Africa. N.S. III/1, 2021.

Testata: Africa • Anno di pubblicazione: 2021
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pp. 100, ISBN: 9788833137971
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Colonial Boundaries and Pointless Border Conflicts in Contemporary Africa:
Geoffrey I. Nwaka

The article discusses the protracted border conflict between Nigeria and Cameroon over the ownership of the Bakassi Peninsula, in the light of the ongoing debates about African border management, and the impact of the inherited colonial boundaries on contemporary African politics and development. After many years of dispute, the International Court of Justice ruled in 2002 that, based on the colonial agreements which created these boundaries, the Bakassi peninsula, inhabited mainly by hundreds of thousands of Nigerians, belongs to Cameroon. The withdrawal of Nigeria from the area, following the Greentree Agreement, has created a large-scale humanitarian crisis of resettling, and rehabilitating the displaced returnees in the “New Bakassi Local Government Area” created for them in Cross River State of Nigeria. We argue that African countries can avoid needless conflict over these “imported” colonial boundaries if they remove unnecessary border restrictions, and begin to see the borders more as links and bridges for the cooperation and integration of African states and peoples, rather than as barriers and static lines of demarcation on the map.

Keywords: Boundaries, Africa, Colonial Legacy, Nigeria, Cameroon, Bakassi


Le corps du guerrier et de son ennemi (mort). (Baoulé, Côte d’Ivoire, XIXe-XXe siècle)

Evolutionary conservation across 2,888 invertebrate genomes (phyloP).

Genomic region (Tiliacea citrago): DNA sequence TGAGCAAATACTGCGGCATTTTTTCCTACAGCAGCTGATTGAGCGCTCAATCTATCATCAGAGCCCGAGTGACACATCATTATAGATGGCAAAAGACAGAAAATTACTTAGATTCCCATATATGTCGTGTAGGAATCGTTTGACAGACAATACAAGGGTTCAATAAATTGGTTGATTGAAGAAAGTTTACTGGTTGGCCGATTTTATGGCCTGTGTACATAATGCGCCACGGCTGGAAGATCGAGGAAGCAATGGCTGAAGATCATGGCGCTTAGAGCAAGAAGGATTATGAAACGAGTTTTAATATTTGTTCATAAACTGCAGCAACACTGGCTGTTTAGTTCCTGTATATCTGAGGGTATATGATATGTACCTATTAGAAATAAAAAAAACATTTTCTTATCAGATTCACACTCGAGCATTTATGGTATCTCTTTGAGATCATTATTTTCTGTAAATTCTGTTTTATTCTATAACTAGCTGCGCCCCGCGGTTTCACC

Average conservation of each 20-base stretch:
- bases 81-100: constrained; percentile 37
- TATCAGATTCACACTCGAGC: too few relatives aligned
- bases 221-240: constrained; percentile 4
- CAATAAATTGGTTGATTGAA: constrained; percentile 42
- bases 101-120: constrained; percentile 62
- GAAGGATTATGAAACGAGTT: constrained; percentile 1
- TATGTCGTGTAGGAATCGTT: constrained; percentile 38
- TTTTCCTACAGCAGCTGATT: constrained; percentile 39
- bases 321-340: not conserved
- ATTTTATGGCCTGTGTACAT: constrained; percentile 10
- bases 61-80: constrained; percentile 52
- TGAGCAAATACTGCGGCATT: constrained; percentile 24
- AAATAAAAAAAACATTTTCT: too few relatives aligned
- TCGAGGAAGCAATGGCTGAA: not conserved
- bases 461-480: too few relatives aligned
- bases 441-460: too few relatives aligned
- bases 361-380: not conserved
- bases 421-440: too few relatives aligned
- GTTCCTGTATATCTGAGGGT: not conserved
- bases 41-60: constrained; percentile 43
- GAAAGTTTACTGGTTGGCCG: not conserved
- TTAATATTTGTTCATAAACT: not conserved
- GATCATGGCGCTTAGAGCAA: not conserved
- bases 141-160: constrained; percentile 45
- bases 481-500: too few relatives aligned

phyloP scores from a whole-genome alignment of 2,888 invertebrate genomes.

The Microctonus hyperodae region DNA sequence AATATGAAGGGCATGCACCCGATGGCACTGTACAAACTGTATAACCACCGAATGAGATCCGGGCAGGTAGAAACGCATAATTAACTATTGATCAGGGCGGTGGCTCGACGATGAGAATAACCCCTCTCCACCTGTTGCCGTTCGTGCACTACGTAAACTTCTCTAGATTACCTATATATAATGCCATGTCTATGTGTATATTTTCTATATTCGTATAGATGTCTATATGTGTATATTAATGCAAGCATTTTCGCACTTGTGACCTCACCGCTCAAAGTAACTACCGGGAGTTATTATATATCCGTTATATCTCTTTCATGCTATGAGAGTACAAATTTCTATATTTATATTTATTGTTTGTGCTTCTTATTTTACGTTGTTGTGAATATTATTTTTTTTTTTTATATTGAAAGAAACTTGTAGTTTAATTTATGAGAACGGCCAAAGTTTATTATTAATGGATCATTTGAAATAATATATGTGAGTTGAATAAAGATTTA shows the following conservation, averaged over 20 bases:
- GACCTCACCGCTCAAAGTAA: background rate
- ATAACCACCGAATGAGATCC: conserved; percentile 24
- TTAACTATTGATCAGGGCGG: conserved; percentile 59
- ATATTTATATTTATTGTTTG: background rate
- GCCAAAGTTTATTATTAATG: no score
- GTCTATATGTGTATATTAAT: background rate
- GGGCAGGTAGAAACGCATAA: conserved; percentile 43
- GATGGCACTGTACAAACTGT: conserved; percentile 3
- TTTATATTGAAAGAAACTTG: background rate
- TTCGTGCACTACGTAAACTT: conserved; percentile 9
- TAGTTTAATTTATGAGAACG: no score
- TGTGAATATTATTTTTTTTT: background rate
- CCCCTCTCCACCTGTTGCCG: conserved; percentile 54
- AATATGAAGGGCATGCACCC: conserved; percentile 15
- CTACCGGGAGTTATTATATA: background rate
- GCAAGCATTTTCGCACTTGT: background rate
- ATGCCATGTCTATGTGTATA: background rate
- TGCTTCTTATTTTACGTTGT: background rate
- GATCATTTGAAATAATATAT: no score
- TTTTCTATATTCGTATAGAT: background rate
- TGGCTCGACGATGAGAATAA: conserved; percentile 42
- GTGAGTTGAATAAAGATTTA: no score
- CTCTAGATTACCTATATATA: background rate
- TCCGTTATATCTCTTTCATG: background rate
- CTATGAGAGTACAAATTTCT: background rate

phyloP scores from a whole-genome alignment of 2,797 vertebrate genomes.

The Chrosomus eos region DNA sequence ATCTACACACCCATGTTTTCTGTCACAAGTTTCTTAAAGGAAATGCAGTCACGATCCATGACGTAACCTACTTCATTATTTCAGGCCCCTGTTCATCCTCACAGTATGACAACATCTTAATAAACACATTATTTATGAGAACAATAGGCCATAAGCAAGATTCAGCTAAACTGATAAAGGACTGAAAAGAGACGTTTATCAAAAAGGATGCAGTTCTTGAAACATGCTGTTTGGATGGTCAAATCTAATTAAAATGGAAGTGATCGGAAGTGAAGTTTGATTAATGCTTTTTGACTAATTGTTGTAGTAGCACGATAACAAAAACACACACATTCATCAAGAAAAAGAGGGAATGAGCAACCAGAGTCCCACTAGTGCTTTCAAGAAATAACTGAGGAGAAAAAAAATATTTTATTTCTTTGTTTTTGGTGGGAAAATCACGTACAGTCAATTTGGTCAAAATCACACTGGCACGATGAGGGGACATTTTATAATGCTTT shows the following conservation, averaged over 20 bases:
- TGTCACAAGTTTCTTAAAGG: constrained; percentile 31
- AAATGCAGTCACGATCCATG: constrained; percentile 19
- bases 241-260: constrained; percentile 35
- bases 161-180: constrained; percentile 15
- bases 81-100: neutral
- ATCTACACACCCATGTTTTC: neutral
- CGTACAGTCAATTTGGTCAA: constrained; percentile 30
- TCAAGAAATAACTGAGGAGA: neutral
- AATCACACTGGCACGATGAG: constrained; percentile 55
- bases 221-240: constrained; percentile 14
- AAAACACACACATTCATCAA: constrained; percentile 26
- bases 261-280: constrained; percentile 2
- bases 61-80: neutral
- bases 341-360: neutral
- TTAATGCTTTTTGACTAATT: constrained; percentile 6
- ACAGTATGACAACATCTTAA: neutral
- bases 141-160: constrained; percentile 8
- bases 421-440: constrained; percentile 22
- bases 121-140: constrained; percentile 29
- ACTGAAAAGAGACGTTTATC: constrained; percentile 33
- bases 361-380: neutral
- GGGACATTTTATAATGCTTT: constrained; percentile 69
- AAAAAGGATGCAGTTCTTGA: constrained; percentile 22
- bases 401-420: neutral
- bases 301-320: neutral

Fabio Viti

In the Baoulé art of warfare, the body of the warrior has played a fundamental role, both as a weapon and as a primary target. Magical equipment associated with ritualistic practices surrounded the body of the warrior, ensuring his protection by, supposedly, making him invisible or invulnerable. “Mystical things” (clothes, amulets) helped warriors, who also underwent forms of selection to save the forces mobilised at the same time. The body of the slain enemy was normally subject to mutilation, which exposed to the risks of pollution and serious disorder. The murderers then had to go through purification rituals to be able to return to community life without endangering their people.

Keywords: Baoule, Warrior, Body, Ritual, Protection, Murder, Purification.


Déclin et ancienne plénitude d’un village au Tibesti. Une « archéologie locale » par les habitants de Zoui
Tilman Musch

Zoui, a village in the Tibesti Mountains (Chad), was once a lively and prosperous place. Today, however, most of its inhabitants have left it. How did the once flourishing Zoui become the almost abandoned village it is today? How can its landscapes, in which material remains become markers telling us about the past, inform about this evolution? In the present contribution, the author will follow Zoui’s inhabitants, acting as « local archaeologists » and contextualizing remains and their histories in timescapes.

Keywords : Tibesti, Teda, Zoui, Timescapes, Local Archeology


Le contrôle social dans deux sociétés pastorales acéphales : les Toubou du Sahara tchadien et les Bédouins d’Arabie au XIXe siècle
Catherine Baroin